The title of this post is “Actions.” Participating in powerful public actions like the Black Mamas Bail Out is one way to contribute to the movement towards collective liberation. It is also important to engage in actions in the places you already are – your workplace, church, synagogue, mosque, etc. One specific action you can take is to be intentional about purchasing from black- and Latinx- owned businesses.
Systemic racism has created significant economic disparities. This manifests in many ways. If you work in Asheville, my guess is that most or all of the vendors your company or organization uses are businesses owned by white people. These statistics support my hypothesis: in the Asheville Metropolitan Statistical Area (MSA), the average annual sales of a white-owned business is $428,000, for Latinx-owned businesses that figure is $163,000, while black-owned businesses make an average of $40,000 a year.
The April 2018 issue of the Urban News has a piece I wrote for Buncombe County about an initiative the WNC Diversity Engagement Coalition has undertaken to help their members increase supplier diversity. Click here to read the article, which includes useful insights and best practices.
One of the challenges in our segregated city is finding and connecting with diverse vendors. It would stand to reason that low annual sales of black-owned businesses limit their ability to invest in marketing and outreach. Language barriers may come into play when searching for Latinx-owned businesses to work with. Still, where there is a will there is a way.
A starting place for finding black-owned businesses is colorofasheville.net. There are also these Facebook groups: Black Business Network of WNC, Asheville Area Black Business Owners, Professionals & Entrepreneurs, Local Black Business, Vendors, and Crafters, and African American Business Association (by the WWBC). Another resource is the Hood Huggers Green Book. [As a sidebar, there is an opportunity to volunteer to help Sasha Mitchell update and maintain the Color of Asheville business directory, including adding vendors that post in those Facebook groups. If you are interested in this project, contact me. Experience with WordPress would be a plus.]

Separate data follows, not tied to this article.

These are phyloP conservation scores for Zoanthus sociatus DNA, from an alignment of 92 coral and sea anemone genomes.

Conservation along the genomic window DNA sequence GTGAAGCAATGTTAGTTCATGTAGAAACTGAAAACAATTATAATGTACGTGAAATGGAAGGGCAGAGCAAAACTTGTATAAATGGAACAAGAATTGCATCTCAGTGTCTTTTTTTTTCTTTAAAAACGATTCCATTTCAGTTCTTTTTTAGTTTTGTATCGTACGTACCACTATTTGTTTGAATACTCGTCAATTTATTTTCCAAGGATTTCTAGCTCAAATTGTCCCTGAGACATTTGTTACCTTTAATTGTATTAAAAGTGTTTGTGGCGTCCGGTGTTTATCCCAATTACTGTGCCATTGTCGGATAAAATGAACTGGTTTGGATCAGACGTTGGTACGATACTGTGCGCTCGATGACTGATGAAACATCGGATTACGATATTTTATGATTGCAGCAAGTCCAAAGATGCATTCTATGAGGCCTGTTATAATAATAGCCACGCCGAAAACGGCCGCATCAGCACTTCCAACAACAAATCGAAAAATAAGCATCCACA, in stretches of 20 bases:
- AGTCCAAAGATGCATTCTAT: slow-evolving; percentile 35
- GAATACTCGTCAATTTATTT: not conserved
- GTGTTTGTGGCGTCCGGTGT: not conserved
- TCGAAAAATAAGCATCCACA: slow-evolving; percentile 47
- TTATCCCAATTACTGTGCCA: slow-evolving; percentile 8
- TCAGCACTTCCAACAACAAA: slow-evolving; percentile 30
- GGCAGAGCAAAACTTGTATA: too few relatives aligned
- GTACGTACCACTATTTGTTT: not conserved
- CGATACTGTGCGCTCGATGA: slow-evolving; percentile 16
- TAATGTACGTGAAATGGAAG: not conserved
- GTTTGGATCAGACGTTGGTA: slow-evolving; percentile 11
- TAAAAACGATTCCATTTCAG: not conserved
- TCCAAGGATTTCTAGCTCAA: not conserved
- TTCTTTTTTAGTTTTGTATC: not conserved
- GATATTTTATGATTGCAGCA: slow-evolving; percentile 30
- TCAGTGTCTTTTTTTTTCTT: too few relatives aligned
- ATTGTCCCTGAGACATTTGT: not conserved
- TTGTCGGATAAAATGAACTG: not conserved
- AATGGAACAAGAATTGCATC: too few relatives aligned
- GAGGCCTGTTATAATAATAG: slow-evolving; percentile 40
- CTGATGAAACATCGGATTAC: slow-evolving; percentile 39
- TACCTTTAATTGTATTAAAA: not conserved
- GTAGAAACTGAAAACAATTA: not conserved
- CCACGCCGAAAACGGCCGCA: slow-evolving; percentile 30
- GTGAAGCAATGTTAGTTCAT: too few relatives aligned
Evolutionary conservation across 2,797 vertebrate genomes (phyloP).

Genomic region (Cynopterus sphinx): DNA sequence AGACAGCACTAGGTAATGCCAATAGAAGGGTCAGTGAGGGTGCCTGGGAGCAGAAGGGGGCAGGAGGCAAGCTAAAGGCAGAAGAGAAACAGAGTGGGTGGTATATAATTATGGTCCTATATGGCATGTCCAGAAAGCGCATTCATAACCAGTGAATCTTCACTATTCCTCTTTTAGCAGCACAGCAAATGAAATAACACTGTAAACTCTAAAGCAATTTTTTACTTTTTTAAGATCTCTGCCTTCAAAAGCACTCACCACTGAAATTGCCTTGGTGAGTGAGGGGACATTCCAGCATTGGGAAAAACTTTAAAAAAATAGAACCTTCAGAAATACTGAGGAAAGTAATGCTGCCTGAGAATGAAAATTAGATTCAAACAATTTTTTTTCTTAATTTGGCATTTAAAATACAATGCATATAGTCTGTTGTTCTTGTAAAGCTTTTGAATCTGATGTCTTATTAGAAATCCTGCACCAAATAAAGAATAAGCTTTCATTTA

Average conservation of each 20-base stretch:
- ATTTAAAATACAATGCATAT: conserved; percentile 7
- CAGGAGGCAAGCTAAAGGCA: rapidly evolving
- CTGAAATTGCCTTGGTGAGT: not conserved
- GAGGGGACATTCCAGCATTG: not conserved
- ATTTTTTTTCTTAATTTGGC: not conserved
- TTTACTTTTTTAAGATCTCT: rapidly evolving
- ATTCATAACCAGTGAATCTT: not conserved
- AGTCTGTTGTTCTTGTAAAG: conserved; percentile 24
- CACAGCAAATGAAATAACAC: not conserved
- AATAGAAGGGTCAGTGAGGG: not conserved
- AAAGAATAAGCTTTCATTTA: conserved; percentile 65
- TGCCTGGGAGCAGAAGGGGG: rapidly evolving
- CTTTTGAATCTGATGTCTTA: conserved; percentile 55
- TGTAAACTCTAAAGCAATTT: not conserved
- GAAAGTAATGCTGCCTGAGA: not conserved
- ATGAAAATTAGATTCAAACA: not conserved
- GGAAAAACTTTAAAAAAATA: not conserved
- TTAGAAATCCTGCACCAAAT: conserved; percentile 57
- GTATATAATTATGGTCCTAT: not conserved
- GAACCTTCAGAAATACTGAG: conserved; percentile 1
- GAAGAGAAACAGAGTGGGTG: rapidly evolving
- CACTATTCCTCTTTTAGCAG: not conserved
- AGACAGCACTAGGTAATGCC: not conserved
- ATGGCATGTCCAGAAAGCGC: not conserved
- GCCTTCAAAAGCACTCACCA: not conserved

For Latinx-owned businesses, check out the ads in Hola Carolina Magazine, La Noticia, and La Voz (you can find the latter two publications in front of Pack Library downtown).
Related, if your workplace or place of worship makes donations to nonprofits, consider directing those gifts towards organizations led by people of color. I have a few listed on my community page, there are others listed in the Hood Huggers Green Book.
These posts are created to contribute to transformation and collective liberation in our community. The more people who resonate with this vision I can reach, the better. If you see value in the information and perspectives I write about, please share these posts with your network via your social media pages, etc.
A reminder that the Asheville SURJ weekly email offers a great list of ideas actions, particularly in terms of local government. Click here to find out how to sign up.